There is a crack in everything

This Leonard Cohen quote was shared yesterday during the dharma talk at the Zen Buddhist Temple that we attend:

“Ring the bells that still can ring
Forget your perfect offering
There is a crack in everything
That’s how the light gets in”

My mind was very attracted to these words yesterday morning. I googled them this morning and listened to the song Anthem of which these words are from.

As I read the words over and over letting my mind take them in I cannot help but giggle when I read “There is a crack in everything” because I think of the significant scar running from my pubic bone up through and past my belly button. “That’s a crack alright” is what my mind says, but it speaks not in a negative way or in a distasteful tone. The scar just is. It is the crack that has illuminated that I was sick and did not know it, that I was probably running too fast and doing too much, it showed me many many things to be so thankful for, and it has helped me reprioritize my life. The scar is still healing but there is a part of me that is looking forward to looking at it closer and getting to know this new body marking. It is interesting to me that I am more likely to show my belly to people now than before my surgery. I used to be very modest with my torso. Now there is a voice in my head that wants to show it off and say “check out my cool scar!” like I am 8 years old and scars are cool.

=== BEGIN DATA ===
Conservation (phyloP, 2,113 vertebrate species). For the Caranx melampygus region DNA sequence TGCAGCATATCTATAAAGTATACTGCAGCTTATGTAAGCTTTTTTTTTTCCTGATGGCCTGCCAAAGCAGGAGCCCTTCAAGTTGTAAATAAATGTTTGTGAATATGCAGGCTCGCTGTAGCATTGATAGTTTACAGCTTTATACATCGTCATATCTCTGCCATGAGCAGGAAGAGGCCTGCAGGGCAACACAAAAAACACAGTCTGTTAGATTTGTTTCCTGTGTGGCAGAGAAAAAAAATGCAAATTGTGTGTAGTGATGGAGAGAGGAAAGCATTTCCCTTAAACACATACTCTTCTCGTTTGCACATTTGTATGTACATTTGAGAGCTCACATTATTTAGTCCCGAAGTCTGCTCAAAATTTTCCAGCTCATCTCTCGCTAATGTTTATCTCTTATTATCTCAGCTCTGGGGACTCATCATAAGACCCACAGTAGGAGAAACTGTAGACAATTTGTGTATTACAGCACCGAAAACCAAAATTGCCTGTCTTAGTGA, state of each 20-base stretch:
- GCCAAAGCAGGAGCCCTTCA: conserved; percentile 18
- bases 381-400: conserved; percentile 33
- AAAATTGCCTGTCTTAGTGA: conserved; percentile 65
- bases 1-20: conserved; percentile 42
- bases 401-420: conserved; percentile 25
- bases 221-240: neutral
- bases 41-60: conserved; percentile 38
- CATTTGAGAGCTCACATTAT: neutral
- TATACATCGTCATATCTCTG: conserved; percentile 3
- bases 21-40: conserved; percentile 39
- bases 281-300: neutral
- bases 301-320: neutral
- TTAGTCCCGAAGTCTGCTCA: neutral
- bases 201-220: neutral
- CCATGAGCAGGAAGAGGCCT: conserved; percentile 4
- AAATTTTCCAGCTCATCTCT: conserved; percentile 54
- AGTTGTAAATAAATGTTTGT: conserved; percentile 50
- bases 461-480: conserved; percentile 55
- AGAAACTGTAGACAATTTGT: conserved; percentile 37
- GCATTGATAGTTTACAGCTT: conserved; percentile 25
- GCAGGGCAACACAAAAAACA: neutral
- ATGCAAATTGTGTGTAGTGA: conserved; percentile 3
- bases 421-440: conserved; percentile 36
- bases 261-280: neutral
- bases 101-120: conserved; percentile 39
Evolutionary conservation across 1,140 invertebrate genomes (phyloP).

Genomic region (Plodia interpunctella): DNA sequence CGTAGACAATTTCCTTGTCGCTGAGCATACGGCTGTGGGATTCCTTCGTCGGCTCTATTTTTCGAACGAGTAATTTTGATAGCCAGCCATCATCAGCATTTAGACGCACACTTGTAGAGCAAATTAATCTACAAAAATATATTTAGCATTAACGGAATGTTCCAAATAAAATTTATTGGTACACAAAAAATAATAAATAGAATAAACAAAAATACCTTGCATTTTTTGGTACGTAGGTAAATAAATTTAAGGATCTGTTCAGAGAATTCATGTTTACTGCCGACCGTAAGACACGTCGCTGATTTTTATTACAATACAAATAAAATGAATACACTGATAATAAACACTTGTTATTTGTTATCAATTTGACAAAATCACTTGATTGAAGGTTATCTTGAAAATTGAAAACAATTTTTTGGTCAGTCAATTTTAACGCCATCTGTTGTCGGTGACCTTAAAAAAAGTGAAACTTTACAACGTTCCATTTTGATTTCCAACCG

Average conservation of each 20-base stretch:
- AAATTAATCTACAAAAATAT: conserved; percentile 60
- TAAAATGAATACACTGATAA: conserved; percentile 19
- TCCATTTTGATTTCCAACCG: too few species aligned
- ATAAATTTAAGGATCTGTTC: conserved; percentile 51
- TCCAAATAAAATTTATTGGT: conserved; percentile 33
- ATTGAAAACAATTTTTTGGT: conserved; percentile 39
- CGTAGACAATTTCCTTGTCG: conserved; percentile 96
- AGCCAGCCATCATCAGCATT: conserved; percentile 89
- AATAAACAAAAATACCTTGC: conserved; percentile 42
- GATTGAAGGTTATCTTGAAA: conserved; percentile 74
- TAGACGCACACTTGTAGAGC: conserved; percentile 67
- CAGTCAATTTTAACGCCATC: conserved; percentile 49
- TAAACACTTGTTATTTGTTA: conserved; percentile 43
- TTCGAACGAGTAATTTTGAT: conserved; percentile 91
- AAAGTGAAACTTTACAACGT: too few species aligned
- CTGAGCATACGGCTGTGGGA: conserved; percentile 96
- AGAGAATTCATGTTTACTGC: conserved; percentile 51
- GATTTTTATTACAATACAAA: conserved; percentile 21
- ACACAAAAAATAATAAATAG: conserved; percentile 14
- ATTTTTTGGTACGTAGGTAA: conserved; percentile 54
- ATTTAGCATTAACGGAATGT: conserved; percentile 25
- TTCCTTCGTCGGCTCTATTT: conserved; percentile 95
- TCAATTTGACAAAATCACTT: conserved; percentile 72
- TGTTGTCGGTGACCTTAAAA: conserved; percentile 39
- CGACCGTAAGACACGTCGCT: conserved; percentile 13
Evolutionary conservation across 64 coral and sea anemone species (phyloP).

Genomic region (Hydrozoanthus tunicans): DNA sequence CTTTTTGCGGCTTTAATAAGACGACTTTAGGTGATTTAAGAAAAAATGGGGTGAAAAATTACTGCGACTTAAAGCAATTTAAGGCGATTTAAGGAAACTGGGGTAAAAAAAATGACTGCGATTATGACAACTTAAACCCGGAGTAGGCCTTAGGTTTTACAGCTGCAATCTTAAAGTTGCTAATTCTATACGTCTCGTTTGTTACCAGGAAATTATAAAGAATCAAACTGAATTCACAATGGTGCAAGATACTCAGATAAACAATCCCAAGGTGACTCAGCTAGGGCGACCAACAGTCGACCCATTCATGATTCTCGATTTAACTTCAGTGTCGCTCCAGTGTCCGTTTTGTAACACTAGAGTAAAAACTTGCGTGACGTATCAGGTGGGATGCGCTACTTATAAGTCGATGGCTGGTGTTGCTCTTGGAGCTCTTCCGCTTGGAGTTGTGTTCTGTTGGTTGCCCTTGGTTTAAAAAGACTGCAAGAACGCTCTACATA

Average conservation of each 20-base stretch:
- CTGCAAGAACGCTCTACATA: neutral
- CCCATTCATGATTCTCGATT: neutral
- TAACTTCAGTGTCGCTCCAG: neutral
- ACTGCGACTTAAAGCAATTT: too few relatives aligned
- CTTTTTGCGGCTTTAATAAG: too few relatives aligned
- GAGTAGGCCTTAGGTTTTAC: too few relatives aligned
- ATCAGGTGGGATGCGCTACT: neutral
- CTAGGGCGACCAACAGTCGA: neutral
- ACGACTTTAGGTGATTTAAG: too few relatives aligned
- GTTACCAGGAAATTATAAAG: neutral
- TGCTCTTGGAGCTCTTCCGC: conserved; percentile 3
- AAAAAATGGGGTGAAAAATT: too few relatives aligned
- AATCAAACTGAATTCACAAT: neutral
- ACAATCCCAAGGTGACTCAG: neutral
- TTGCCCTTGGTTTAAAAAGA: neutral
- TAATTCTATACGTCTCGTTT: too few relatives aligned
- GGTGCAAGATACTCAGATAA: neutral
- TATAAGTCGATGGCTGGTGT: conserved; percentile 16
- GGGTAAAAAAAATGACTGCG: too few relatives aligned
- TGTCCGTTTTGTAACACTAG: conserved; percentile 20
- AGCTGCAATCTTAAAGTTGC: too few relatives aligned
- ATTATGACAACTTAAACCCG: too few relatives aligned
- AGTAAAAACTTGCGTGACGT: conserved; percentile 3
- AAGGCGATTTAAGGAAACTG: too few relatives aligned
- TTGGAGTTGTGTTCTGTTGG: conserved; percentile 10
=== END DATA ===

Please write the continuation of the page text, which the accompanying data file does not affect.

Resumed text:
Also, when I read this quote I think of the Kinsugi, the centuries-old Japanese art of fixing broken pottery with a special lacquer dusted with powdered gold, silver, or platinum. This was imagery that I leaned on during my divorce and other significant hurdles in my life where I felt like things were falling apart. In my real life if I break a cup I use superglue but I love the idea of accentuating the seams of the broken pottery. The gold, silver or platinum bring attention to the fact that that bowl has been through something and is more precious and beautiful for it. I definitely feel blessed in that same way.

I am a broken bell that rings sweeter than it ever has and I shine bright through all my cracks, even on the dark days.

***

The Zen Buddhist Temple has played a strong supporting role in my life this past year in a multitude of unexpected ways. In January 2018 I had the thought to return to the Zen Temple after not going for almost 20 years with a few rare exceptions. I was not sure what my partner would think but I mentioned it and she wanted to come with me. It was vulnerable to explore and share this spiritual part of myself with another person. Luckily she liked it as much as I did. We rarely missed a Sunday and we looked forward to returning after we had missed.

After a few weeks of attending we also signed up for a meditation class. We both really enjoyed learning how to meditate and what came to us in those moments. At some point during meditation a feeling came to my partner that she had to marry me. I knew nothing of this at that time, but after six years it came to her that this is what she needed to do.